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Carrie Lam

Hong Kong leader Carrie Lam to meet President Xi Jinping in Beijing in December

Details of visit have not been officially announced, but government source reveals it has been scheduled for December 13 to 15

PUBLISHED : Tuesday, 28 November, 2017, 8:01am
UPDATED : Tuesday, 28 November, 2017, 8:00am

Hong Kong’s leader Carrie Lam Cheng Yuet-ngor will make her first duty visit to Beijing in December to meet President Xi Jinping and other state leaders, as residents in the city call for her to express their concerns about contentious political issues.

Details of the visit have not been officially announced, but a government source said it had been scheduled for December 13 to 15.

Based on previous practice, Lam could be received by President Xi, Premier Li Keqiang and Zhang Xiaoming, director of the State Council’s Hong Kong and Macau Affairs Office. The Hong Kong chief executive could also meet Li Zhanshu, who is tipped to be the next chairman of the National People’s Congress and to lead China’s policies on Hong Kong.

A spokesman for the Chief Executive’s Office would not confirm the dates and said: “A formal announcement will be made in due course.”

Democratic Party chairman Wu Chi-wai said he hoped Lam would tell the state leaders about Hongkongers’ concerns over the implementation of a national security legislation and a controversial plan to let Chinese officers enforce mainland Chinese laws at the city’s West Kowloon express rail terminus.

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“If Hong Kong is forced to follow the Beijing way of handling issues, it may affect Hong Kong-mainland relations,” Wu said.

Earlier this month, Beijing signalled its impatience at Hong Kong for making no progress in enacting Article 23 – which obliges Hong Kong to enact laws against treason, sedition and subversion – of the city’s mini-constitution, the Basic Law.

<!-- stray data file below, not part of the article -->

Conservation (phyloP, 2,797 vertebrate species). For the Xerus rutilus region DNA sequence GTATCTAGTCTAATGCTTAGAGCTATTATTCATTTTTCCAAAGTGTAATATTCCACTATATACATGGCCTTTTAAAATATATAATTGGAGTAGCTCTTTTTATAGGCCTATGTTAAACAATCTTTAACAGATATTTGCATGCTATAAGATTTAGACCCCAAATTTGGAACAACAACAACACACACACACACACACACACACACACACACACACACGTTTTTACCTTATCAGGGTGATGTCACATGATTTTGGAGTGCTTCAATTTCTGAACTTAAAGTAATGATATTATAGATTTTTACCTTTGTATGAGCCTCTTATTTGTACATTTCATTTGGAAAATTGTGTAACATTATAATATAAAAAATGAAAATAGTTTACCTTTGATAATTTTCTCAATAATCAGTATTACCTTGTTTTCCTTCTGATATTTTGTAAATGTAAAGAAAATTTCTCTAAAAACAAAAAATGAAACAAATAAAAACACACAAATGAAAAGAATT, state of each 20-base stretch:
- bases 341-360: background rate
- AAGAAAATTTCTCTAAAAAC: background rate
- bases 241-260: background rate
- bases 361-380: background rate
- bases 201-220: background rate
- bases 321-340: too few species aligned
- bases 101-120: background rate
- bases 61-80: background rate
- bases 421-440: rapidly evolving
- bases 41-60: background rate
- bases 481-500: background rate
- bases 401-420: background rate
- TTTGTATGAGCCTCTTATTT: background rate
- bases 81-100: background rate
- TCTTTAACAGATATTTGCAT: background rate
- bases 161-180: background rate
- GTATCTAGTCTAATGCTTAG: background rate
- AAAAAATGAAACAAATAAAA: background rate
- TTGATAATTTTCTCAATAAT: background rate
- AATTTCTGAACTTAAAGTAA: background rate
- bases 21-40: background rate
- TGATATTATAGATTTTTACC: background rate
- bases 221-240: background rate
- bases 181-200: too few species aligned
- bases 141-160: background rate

Li Fei, who heads the Basic Law Committee under the NPC’s Standing Committee, said at the time the duty is “unavoidable”.

Dr Chung Kim-wah, director of Polytechnic University’s centre for social policy studies, expected the central government would make use of the opportunity to “inject more positive political energy” into Lam by showing support for her.

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“Lam’s first duty visit as chief executive will probably be more like a courtesy call,” Chung said.

“There have been some brewing controversies in Hong Kong over Article 23 and co-location in the past few months. The central government fully understands the situation and I don’t think the state leaders want to give Lam a hard time by putting more pressure on her.”

According to the University of Hong Kong’s public opinion programme, Lam’s public approval rating in the first month since becoming the leader was 61.1 out of 100 points, dropping to 58.9 this month.

By comparison, her predecessor Leung Chun-ying’s rating was 52.5 in his first month as chief executive, increasing slightly to 52.6 by his fifth month.

Even with an approval rating better than her predecessor, Lam’s first five months as leader have not been all smooth.

Lam’s hopes to mend ties with the pan-democrats took a hit soon after she took office in July, when the court stripped four more pro-democracy lawmakers of their seats for improper oath-taking.

Ties worsened further, following the controversies on the high speed rail co-location arrangement, and the city government’s plan to enact anthem laws.

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Under new legislation recently approved by the NPCSC, anyone who maliciously modifies the lyrics, or plays or sings the anthem in a distorted or disrespectful way in public can be detained for up to 15 days or imprisoned for three years under the mainland Chinese criminal code. An addition to Annexe 3 of Hong Kong’s Basic Law has set the stage for the city to implement its own version.

When Xi visited Hong Kong in July to swear in Lam, he warned the city not to cross the “red line” of undermining Chinese sovereignty, urging consensus instead of conflict to solve major problems.

He praised the city for its successes but also pointed out the strains it had been under, alluding to the political and social tumult of recent years that has spawned radical dissent and even advocacy of independence – to the consternation of Beijing.